Title: Waiting for One
General information about item:
- Verbal folklore, proverb
- Language: Russian
- Country of origin: Russia
- Informant: Amanda Durfee
- Date collected: 10/31/18
Amanda is a senior at Dartmouth College. She was raised in Wisconsin, but attended a Russian camp during the summer when she was in high school, which is where she learned the proverbs she shared. She has also studied abroad in Russia, and is majoring in the subject at Dartmouth, where she is currently taking coursework in the language.
Amanda learned this proverb while at Russian camp in high school. She is also currently taking classes in Russian at Dartmouth to fulfill her major in Russian.
Се́меро одного́ не ждут.
Literal translation: “Seven will not wait for one.”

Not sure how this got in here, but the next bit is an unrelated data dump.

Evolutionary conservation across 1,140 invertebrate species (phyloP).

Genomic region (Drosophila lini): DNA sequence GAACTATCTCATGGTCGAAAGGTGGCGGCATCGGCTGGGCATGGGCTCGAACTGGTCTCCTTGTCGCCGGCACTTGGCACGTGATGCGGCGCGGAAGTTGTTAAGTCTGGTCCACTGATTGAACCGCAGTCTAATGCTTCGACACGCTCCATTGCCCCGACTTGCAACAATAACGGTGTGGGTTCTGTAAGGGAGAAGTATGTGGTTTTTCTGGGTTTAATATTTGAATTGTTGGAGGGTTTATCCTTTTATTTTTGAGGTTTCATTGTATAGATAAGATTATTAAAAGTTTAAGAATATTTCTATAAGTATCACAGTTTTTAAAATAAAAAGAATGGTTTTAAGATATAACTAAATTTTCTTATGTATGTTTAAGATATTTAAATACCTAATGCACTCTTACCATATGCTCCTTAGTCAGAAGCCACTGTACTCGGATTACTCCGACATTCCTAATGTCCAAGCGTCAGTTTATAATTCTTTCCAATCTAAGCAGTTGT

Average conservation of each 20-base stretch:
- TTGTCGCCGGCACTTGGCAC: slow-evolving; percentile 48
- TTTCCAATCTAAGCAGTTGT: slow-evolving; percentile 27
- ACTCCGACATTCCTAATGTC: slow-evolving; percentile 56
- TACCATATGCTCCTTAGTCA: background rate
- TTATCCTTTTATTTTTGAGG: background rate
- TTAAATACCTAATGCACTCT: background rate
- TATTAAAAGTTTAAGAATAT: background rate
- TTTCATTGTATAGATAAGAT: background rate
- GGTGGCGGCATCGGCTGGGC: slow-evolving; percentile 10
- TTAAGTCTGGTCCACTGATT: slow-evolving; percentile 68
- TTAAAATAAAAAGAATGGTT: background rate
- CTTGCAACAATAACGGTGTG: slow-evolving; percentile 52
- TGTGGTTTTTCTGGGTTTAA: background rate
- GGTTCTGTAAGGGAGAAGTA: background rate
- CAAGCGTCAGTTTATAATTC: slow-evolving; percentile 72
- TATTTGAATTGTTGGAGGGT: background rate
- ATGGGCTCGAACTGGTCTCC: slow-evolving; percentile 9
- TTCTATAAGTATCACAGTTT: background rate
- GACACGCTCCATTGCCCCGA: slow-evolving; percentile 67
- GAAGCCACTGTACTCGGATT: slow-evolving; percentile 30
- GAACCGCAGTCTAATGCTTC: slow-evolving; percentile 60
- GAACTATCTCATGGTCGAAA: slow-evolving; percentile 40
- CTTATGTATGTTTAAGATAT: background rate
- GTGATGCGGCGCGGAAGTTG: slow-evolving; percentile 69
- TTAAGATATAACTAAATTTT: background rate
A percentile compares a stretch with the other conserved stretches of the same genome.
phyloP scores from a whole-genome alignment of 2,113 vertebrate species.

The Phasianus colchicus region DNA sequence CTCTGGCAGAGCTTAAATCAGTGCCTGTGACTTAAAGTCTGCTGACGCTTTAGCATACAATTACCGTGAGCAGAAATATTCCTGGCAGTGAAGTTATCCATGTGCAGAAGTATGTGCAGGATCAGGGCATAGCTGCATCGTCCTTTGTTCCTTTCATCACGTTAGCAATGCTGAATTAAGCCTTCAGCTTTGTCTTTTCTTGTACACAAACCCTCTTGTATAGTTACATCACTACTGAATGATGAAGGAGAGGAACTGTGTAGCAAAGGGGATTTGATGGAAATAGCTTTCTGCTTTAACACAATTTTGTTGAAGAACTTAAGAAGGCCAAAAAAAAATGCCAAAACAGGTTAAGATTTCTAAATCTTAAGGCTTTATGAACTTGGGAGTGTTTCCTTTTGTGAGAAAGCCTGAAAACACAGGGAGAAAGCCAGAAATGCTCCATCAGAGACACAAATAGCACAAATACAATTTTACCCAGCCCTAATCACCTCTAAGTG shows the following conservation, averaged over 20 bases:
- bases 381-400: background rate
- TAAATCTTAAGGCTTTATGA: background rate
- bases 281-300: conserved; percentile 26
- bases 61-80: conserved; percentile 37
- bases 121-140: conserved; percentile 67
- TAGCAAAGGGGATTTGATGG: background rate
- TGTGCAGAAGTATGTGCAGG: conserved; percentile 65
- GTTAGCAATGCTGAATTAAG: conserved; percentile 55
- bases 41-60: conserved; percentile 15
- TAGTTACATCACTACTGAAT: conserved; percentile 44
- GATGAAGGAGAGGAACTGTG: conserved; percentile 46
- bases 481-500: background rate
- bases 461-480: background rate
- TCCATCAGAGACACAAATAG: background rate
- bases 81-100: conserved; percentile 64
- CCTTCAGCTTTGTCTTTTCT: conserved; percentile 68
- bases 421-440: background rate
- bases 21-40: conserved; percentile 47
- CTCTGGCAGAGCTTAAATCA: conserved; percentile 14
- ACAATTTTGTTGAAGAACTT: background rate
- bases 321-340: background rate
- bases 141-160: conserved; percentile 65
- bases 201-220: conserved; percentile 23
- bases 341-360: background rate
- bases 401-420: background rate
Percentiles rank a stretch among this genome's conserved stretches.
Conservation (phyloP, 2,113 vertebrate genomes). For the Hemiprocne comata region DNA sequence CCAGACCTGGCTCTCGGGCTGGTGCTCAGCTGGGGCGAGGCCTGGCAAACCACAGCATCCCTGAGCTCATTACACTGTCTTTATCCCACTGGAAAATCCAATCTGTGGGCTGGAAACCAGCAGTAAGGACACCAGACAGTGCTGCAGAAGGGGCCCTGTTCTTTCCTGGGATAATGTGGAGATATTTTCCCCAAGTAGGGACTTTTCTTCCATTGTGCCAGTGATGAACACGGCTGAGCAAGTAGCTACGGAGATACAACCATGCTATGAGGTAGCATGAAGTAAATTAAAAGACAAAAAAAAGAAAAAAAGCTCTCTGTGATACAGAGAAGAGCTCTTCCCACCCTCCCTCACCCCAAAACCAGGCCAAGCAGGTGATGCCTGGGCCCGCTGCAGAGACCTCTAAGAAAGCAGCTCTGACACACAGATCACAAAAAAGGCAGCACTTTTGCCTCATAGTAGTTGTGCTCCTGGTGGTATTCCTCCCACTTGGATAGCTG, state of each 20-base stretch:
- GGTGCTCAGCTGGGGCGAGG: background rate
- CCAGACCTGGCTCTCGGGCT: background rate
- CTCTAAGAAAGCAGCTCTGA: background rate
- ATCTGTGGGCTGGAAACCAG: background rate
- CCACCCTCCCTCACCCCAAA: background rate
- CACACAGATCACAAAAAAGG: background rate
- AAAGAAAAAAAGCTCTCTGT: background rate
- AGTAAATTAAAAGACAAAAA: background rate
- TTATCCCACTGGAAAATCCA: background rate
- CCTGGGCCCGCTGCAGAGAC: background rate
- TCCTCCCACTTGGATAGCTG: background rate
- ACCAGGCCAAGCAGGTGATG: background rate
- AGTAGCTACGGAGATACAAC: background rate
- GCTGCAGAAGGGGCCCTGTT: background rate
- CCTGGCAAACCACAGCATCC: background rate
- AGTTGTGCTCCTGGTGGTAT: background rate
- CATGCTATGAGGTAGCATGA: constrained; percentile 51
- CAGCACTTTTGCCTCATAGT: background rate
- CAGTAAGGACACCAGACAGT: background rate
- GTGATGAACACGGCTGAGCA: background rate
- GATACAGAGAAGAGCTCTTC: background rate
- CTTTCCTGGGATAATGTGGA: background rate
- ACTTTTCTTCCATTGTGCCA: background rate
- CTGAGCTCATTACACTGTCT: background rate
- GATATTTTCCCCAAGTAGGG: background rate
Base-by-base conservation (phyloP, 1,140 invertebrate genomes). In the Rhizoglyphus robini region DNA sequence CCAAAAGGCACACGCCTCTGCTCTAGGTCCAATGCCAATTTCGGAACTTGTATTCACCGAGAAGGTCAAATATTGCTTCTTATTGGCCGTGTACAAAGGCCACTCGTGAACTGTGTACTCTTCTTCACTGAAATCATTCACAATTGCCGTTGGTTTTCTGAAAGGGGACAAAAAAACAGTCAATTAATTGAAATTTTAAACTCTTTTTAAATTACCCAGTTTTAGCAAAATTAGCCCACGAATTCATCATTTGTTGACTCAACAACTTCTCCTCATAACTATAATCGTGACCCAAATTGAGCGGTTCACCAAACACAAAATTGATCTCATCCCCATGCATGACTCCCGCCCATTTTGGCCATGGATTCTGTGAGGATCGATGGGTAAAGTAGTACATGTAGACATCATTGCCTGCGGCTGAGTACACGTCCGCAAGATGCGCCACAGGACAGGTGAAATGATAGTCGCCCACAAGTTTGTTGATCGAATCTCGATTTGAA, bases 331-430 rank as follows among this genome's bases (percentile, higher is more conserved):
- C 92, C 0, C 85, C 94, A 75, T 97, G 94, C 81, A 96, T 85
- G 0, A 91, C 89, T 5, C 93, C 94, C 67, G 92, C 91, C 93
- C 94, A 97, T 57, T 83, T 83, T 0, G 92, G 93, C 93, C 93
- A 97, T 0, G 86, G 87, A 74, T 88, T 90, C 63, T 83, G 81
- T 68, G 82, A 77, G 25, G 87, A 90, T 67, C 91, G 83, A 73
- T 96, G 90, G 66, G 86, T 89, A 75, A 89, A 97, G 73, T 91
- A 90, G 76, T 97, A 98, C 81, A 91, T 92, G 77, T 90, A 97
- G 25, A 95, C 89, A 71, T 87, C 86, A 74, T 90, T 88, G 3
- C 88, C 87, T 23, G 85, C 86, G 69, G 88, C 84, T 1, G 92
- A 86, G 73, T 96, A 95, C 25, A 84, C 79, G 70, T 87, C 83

Meaning: The group as a whole should not suffer for an individual.
Transcript: “‘Се́меро одного́ не ждут.’ And that translates to, ‘Seven will not wait for one.'”
Amanda didn’t have many comments on this piece of folklore, beyond reaffirming its general meaning of the importance of the group over the importance of the individual.
Again, this proverb was not particularly focused on friendship, per se, as it was on social relations as a whole. I found it to be very collectivistic in its mindset. Similar to another proverb Amanda provided, this one seems focused on obligations rather than on rewarding good behaviors. Interestingly, Amanda did not say that this proverb was Soviet in its origin, unlike the other collectivistic one she provided.
This proverb is structured as almost a commandment, pronouncing a moral judgment that ought to be followed. Its language is absolutist, as if the outcome has already been decided — seven “will not” wait, rather than “should not.” It’s also possible to read it not as a moral judgment, but as a simple statement of facts — regardless of whether or not it is good, seven will not wait for one.
Collector’s name: Zachary Benjamin